People aren’t happy with the anti-pollution daily tolls imposed by Big Brother.
An Ultra Low Emission Zone in London has proven unpopular with a group of activists who have taken to cutting down and stealing cameras which impose daily fines on violators. Some are calling these black-clad vigilantes heroes while others argue they’re vandals who don’t understand what the government is doing.
The ULEZ cameras read license plates of cars entering the Ultra Low Emission Zone, imposing a fine of £12.50 per violation. In other words, if you happen to live in that portion of the city or work there and have an older vehicle that doesn’t comply, you could be racking up that fee every day. It seems obvious those who are most affected are lower-income car owners since they’re more likely to be using older daily drivers.
Private citizens at first tried covering the lenses on the ULEZ cameras. That was only mildly effective as government workers could just uncover them and the monitoring of any emissions violators would continue. Then someone decided to start stealing the cameras, sparking a movement of disobedience.
London Mayor Sadiq Khan has reminded citizens that protesting the ULEZ cameras isn’t illegal but vandalizing or stealing them is. A 42-year-old man was charged with criminal damage and destruction of or damage to property back in May 2023, as detailed out in a BBC report. It was also revealed the Met Police were working to stop the damage and theft of cameras around the area.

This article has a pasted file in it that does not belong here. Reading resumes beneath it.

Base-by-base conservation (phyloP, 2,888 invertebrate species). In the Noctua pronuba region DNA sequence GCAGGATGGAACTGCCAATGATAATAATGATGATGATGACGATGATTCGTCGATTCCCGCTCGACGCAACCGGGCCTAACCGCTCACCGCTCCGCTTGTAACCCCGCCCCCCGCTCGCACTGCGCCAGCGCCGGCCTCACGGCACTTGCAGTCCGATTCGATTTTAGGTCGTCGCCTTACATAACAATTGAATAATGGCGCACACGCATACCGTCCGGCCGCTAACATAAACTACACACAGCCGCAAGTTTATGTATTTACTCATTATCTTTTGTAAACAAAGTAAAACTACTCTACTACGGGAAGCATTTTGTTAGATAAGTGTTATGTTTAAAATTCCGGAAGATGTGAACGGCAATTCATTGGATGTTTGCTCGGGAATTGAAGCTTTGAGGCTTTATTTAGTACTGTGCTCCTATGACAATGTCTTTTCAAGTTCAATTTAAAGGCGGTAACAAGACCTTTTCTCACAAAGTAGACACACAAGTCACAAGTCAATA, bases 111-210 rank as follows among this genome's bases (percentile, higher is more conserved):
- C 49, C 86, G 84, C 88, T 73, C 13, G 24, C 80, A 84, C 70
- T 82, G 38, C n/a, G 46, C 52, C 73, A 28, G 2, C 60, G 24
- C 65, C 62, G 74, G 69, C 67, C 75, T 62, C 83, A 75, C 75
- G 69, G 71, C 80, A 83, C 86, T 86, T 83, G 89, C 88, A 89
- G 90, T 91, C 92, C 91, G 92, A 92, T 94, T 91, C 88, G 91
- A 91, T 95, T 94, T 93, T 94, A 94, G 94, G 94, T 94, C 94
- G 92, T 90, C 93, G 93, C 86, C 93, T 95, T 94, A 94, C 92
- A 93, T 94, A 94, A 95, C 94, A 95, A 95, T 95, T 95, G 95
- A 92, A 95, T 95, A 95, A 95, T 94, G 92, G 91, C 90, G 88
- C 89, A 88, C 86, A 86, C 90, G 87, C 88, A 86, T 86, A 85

Originally put into place back in 2019, the ULEZ included most of central London. However, it’s ben expanded to cover more of the city and it’s about to be pushed out to cover the entire Greater London area. Legal challenges threaten the latest expansion, but some people have decided the law isn’t providing proper protection, so they’re working outside it to bring the program to its knees.
Many counties bordering London have banned ULEZ cameras, showing that there’s strong opposition to the concept outside of the UK’s largest city. Supporters might argue that’s ridiculous since the fines apply to only a small portion of vehicles on the road. Conversely, critics argue if the targeted cars are so few, why are they being fined and restricted?